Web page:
Language of Sexual Violence in Haiti: Challenges for HIV Prevention in International Resource-Poor Settings
Methods: In March 2013, we, in collaboration with Haiti-based colleagues and community leaders conducted an exploratory study using targeted purposive sampling to accomplish our objectives. Syndemic Theory formed our framework and semi-structured focus group guides were developed to facilitate the collection of data in four focus groups (N=27). Focus group questions were translated into Haitian Kreyòl. Participants included VOSV, health providers, and community-level female combatants recruited with the support of Haitian community leaders. Focus groups were audio-recorded with informed consent of all participants and were transcribed directly from Kreyòl to English by the PI and a research assistant, both native Haitians. Grounded Theory served as the guiding framework for a content analysis of the transcribed focus group data. ATLAS.ti, a qualitative data software program, supported synchronous analysis of all focus group data as one corpus.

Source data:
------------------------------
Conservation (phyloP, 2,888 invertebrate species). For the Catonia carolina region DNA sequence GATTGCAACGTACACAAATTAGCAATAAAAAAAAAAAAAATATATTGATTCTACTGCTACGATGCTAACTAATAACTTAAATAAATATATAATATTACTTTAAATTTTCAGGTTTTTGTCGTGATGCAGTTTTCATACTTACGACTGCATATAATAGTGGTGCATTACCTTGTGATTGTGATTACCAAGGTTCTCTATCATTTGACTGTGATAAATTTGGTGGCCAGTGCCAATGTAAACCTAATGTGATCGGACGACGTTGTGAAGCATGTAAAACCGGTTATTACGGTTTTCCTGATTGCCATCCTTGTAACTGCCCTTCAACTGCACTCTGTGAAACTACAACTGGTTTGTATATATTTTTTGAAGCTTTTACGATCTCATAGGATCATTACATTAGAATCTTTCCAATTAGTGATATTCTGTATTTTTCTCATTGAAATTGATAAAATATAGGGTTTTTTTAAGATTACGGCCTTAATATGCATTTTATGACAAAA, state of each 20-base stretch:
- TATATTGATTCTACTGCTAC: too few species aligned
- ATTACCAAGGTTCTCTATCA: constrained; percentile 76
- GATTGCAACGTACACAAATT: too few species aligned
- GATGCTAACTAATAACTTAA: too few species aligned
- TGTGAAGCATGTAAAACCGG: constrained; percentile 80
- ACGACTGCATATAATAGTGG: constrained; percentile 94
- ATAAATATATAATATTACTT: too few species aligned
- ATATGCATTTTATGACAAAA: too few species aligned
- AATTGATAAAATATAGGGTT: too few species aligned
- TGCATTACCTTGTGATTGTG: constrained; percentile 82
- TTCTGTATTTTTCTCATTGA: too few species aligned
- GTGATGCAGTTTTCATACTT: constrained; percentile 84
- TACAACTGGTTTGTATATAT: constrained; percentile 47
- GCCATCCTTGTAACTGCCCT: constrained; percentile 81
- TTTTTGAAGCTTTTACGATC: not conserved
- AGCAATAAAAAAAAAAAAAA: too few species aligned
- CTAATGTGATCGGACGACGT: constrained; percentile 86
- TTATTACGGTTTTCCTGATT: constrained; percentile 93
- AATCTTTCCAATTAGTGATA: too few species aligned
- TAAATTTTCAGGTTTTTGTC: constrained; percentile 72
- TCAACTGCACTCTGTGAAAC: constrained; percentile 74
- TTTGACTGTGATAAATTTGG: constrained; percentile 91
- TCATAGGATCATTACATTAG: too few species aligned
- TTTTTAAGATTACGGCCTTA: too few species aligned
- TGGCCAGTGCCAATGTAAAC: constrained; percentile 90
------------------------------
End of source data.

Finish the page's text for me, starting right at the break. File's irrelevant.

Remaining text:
Results: Findings from the analysis of our focus group transcriptions highlight: 1) the use of metaphors by VOSV to indicate the severity of attacks and the extent of injuries sustained, e.g. “crushing the uterus”; 2) crucial regional differences exist between terminology used by victims and providers to describe sexual violence; 3) female VOSV in the Cité Soleil region constitute a key target population based on the syndemic interaction of poverty, gender-based violence, and lack of access to post-rape care and prophylaxis, but they were unaware of providers’ existence and resources; 4) there is an absence of EBI HIV in Haiti; also, 5) all (100%) of the participants across focus groups articulated an interest in HIV prevention, and all insisted that such intervention be rooted in the Haitian sociocultural context.
Conclusions and Implications: Our study provides crucial knowledge of contextual factors that can impact adaptation, acceptance, and implementation of existing EBI HIV for VOSV; it also identifies psychosocial/structural and contextual challenges to HIV prevention for VOSV in Haiti and similar settings. Adaptation of EBI HIV should involve engagement of and collaboration with key stakeholders (e.g., victims and providers) at every stage of development.